“We can survive the Mars surface. The hard part is the cruise,” Hassler said.
RAD’s data are far from the full story of radiation on (or en route to) Mars, Hassler stressed. For example, solar storms can blast huge clouds of charged particles into space, affecting radiation levels significantly. Curiosity flew through a few such clouds during its cruise but has yet to experience one on the Red Planet surface.
Potential radiation doses will also change as solar activity waxes and wanes on its regular cycle. Galactic cosmic rays vary by a factor of two over the course of the sun’s 11-year activity cycle, Hassler said. …
via Space (12/4/2012)
Nearly everything we know about the radiation exposure on a trip to Mars we have learned in the past 200 days.
For much longer, we have known that space is a risky place to be, radiation being one of many reasons. We believed that once our explorers safely landed on the surface of Mars, the planet would provide shielding from the ravages of radiation. We didn’t how much, or how little, until very recently. Radiation and its variations impact not only the planning of human and robotic missions, but also the search for life taking place right now.
The first-ever radiation readings from the surface of another planet were published last month in the journal Science. The take-home lesson, as well as the getting-there lesson and the staying-there lesson, is this: don’t forget to pack your shielding. [Mars Radiation Threat to Astronauts Explained (Infographic)]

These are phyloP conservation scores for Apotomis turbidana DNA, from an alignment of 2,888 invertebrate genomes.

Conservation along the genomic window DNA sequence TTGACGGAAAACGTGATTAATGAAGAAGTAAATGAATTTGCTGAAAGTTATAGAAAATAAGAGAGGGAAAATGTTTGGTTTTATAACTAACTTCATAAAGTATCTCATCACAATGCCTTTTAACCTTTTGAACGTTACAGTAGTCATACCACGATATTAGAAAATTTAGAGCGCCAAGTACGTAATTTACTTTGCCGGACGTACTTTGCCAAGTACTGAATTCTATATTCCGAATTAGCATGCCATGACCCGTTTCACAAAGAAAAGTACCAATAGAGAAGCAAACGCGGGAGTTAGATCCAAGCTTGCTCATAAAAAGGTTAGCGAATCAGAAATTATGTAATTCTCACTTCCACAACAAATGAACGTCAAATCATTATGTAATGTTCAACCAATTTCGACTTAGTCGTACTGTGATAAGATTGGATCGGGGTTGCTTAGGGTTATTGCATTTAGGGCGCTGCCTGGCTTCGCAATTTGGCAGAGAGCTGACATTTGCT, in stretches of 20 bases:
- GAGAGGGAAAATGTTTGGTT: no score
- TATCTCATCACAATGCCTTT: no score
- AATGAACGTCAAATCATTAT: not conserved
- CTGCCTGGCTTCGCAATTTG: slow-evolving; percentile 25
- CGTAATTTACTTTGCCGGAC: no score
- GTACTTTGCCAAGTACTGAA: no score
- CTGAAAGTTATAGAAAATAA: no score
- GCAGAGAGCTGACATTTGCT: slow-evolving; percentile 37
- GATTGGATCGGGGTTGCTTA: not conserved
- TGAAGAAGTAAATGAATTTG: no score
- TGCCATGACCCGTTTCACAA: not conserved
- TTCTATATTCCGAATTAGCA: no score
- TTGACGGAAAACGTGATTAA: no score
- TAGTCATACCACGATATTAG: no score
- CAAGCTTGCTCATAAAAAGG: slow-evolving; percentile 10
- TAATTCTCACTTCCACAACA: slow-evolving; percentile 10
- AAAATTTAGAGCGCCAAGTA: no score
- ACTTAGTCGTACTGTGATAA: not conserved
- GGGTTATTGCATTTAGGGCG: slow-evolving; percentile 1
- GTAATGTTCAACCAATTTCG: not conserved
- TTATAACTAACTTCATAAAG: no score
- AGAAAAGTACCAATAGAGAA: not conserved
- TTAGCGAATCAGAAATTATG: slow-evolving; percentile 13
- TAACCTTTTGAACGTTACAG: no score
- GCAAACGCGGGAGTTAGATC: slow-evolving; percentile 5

“Radiation is the one environmental characteristic that we don’t have a lot of experience with on Earth because we’re protected by our magnetosphere and relatively thick atmosphere. But it’s a daily fact of life on Mars,” said Don Hassler, the lead author on the paper, “Mars’ Surface Radiation Environment Measured with the Mars Science Laboratory’s Curiosity Rover.”
… The Mars rover Curiosity has allowed us to finally calculate an average dose over the 180-day journey. It is approximately 300 mSv, the equivalent of 24 CAT scans. In just getting to Mars, an explorer would be exposed to more than 15 times an annual radiation limit for a worker in a nuclear power plant.
via Space (2/18/2014)
The best light weight radiation blocker is probably metal foam. This article from a few years ago (2015) says they can even block neutron radiation.
… new lightweight shielding based on foam metals that can block X-rays, gamma rays, and neutron radiation, as well as withstanding high-energy impact collisions.
Though they aren’t very familiar to the public, foam metals have been around for over a century. In its simplest form, a foam is made by bubbling a gas through molten metal to form a light froth that cools into a lightweight matrix. This produces a foam that is lighter than conventional metals, but has comparable strength.
Foam metals sound like a very interesting technology and I wonder if we could use many layers of it delivered by remote controlled robots to encase nuclear disasters such as Fukushima.